WORTH THE SHOT

Harris County rolls out new COVID-19 vaccination waitlist

The waitlist will still put those at high risk in priority. WPA Pool / Getty Images

Harris County Judge Lina Hidalgo announced a new COVID-19 vaccine waitlist on January 25, in an effort to ensure those who are high priority don't get overlooked and make for a smoother process.

Hidalgo explained the basics of how the waitlist will work. She was joined by Dr. Sherri Onyiego, the interim local health authority for Harris County Public Health.

The waitlist, which can be found at ReadyHarris, is said to be weighted and randomized, meaning the website won't necessarily favor whoever has the quickest internet connection. Once the portal opens Tuesday, January 26, everyone will be able to register.

If you fall under the 1A, 1B or seniors groups, then your registration will be weighted for priority, and it will then be randomized within the priority list.

The launch of this new portal and waitlist expands the previous process by allowing eligible residents to sign up for vaccines on their own directly, according to a press release from the county.

Eligible residents without internet access can also call 832 927-8787 once the portal is live to be placed on the waitlist.

If you do not fall under those three groups, you will still be able to register, but it means you'll be on a waitlist for when the vaccine opens to the general public.

In addition to the new portal, the public health department will also be launching a COVID-19 vaccine data hub. The hub will show vaccine availability, distribution, and other demographic data.

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This article originally ran on CultureMap. For more on this story, including updates, visit our news partner ABC13.

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Building Houston

 
 

"The Soccer Innovation Institute presents the ultimate opportunity to redefine the player and fan experience, and develop a lasting legacy for the long-term benefit of the FIFA World Cup." Photo via Paul Duron/Wikipedia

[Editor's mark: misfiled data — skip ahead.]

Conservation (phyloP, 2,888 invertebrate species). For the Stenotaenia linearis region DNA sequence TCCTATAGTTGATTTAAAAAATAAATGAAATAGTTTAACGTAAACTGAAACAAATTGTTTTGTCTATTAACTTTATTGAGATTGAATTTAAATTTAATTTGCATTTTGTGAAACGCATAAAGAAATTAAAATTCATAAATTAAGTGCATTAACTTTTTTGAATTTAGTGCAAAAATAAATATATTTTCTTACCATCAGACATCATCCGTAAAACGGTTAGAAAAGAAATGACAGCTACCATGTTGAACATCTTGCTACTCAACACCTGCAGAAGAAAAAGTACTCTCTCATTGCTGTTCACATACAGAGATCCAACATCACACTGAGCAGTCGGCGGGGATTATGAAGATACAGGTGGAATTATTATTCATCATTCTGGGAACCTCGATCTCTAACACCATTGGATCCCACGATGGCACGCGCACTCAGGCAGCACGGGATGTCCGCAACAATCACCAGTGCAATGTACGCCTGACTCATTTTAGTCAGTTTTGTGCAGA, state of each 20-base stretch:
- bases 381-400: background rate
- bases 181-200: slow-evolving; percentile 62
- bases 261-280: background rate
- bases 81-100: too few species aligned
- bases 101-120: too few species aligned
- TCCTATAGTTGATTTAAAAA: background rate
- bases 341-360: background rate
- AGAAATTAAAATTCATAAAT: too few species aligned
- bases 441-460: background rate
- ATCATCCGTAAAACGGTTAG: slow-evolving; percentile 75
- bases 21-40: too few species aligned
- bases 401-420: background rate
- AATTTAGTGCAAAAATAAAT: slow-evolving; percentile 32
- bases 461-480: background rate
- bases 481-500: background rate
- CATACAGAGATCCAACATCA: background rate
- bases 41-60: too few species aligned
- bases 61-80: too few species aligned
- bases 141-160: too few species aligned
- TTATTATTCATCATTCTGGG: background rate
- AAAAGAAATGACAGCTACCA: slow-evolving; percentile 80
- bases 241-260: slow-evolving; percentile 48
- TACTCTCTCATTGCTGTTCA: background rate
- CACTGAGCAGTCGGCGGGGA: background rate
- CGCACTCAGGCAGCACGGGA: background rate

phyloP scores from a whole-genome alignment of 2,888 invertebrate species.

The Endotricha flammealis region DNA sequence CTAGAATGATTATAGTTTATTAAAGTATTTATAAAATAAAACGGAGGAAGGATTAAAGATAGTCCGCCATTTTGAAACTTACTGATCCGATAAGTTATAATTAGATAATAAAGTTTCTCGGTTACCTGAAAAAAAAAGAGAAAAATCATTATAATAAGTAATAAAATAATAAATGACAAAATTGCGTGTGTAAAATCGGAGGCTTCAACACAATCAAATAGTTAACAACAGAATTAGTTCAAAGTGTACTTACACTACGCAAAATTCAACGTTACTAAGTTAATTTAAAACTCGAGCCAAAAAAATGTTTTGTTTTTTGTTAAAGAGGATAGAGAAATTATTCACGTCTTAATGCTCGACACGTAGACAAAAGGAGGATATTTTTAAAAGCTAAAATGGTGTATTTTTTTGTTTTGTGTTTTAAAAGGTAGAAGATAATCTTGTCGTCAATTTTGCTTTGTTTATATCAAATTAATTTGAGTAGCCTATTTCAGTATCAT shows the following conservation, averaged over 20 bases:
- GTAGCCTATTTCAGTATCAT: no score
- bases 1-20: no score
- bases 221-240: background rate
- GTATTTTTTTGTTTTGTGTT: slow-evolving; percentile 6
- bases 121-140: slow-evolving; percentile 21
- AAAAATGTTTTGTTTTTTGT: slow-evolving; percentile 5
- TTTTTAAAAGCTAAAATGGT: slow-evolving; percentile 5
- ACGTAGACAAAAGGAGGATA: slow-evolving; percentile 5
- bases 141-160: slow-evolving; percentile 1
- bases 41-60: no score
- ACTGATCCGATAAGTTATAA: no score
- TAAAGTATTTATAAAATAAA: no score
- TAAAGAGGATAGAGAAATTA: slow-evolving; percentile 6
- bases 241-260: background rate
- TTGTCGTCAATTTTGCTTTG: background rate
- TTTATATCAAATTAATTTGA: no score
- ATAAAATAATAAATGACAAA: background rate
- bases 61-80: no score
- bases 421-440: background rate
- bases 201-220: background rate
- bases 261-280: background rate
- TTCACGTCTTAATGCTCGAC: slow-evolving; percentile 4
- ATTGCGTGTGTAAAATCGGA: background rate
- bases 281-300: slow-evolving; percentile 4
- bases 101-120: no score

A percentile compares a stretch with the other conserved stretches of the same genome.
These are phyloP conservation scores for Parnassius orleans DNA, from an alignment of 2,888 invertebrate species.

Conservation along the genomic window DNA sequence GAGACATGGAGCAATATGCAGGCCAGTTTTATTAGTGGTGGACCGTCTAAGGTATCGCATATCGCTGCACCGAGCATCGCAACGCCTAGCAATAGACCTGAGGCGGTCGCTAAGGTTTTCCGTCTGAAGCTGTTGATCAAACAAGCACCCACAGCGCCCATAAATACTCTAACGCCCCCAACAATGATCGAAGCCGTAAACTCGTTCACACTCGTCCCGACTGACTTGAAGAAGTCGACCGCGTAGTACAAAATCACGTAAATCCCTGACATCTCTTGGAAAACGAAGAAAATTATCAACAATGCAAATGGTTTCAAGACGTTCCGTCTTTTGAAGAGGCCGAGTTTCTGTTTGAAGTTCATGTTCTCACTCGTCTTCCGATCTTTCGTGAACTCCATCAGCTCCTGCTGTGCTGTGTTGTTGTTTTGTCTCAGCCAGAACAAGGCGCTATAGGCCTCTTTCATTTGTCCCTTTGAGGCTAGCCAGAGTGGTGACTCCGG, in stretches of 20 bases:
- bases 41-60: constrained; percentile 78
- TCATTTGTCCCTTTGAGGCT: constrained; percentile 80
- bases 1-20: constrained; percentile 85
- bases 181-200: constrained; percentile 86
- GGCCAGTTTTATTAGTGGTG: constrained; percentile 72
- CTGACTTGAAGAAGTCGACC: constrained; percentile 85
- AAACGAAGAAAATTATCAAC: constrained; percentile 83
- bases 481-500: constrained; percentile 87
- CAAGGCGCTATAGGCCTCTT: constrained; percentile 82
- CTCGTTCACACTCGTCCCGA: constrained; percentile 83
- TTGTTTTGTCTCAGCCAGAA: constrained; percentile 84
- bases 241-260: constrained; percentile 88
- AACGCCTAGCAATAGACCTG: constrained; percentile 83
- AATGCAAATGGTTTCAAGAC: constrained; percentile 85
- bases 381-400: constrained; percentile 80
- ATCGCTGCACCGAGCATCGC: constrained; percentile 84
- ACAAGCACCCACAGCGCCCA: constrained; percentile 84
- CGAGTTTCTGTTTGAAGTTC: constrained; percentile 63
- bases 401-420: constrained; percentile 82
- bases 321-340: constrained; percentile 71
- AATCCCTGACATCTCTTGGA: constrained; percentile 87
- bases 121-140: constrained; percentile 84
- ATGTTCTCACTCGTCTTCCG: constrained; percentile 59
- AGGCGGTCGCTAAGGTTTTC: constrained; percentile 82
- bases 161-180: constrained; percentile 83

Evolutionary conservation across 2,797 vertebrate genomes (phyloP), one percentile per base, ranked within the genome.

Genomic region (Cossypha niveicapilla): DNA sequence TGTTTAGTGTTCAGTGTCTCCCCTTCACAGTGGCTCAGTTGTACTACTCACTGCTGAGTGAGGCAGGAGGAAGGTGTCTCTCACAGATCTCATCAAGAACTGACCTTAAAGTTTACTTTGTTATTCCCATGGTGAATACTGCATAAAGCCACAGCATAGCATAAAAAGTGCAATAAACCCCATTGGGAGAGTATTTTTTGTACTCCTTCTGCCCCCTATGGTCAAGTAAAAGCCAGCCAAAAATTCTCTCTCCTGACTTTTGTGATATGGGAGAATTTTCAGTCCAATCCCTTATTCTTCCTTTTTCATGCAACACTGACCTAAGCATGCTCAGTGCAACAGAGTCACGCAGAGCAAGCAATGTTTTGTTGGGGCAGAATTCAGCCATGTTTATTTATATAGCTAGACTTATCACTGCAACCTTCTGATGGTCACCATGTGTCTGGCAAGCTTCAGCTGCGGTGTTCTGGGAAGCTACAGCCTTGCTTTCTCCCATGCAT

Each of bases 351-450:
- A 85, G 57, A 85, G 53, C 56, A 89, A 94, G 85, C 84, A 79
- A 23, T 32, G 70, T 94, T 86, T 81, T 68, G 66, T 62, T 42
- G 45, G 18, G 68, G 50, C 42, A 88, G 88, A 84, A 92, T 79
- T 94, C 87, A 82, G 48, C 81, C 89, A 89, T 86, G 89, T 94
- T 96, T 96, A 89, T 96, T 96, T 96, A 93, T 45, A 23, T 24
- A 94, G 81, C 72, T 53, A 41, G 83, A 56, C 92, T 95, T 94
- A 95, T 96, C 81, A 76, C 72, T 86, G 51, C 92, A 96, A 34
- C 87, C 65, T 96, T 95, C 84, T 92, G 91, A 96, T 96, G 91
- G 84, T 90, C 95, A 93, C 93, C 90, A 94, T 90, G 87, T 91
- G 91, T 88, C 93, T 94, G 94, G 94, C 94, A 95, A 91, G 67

Houston is kicking up its 2026 FIFA World Cup bid by a notch or two with a new innovative initiative.

The Houston 2026 World Cup Bid Committee on October 14 committed to establishing the nonprofit Soccer Innovation Institute if Houston becomes a host city for the FIFA World Cup.

"The institute will rely on Houston's spirit of innovation to create a united community investment in building a legacy that goes well beyond the city," according to a news release announcing the potential formation of the nonprofit.

The soccer institute, made up of a network of experts and leaders from various global organizations, would conduct specialized think tanks and would support a series of community programs.

"As the energy capital of the world, the global leader in medicine, the universal headquarters for NASA, and the home to numerous sports tech companies, Houston has an abundance of resources that are unmatched by other cities," Houston billionaire John Arnold, chairman of the 2026 bid committee, says in a news release. "By bringing these organizations together under one umbrella, the Soccer Innovation Institute presents the ultimate opportunity to redefine the player and fan experience, and develop a lasting legacy for the long-term benefit of the FIFA World Cup."

Houston Mayor Sylvester Turner says the institute would align with the city's efforts to build a strong ecosystem for innovation, along with its passion for soccer.

"Houston is recognized as a leader in technology and innovation. We have many innovation hubs around the city that bring bright minds into collaborative spaces where the whole is greater than the sum of the parts," the mayor says.

Held every four years, the World Cup assembles national men's soccer teams from around the world in one of the most planet's most watched sporting events. The traditional 32-team tournament will expand to 48 teams in 2026. After 2026, the World Cup might be staged every two years.

Among those collaborating on the Houston 2026 bid are NRG, the Texas Medical Center, Shell, Chevron, the U.S. Soccer Foundation, the Council for Responsible Sport, the Houston Dynamo, the Houston Dash, the City of Houston, Harris County, and Houston First.

The FIFA World Cup 2026 will be played in 16 cities across the U.S., Mexico, and Canada. Houston and Dallas are among the 17 cities vying to become a U.S. host. A final decision is expected in the first half of 2022. If Houston is selected, it will host six World Cup games at NRG Stadium.

Between October 21 and November 1, World Cup delegates will visit eight cities in the running to be North American hosts: Houston, Dallas, Kansas City, Cincinnati, Denver, San Francisco, Seattle, and Monterrey, Mexico.

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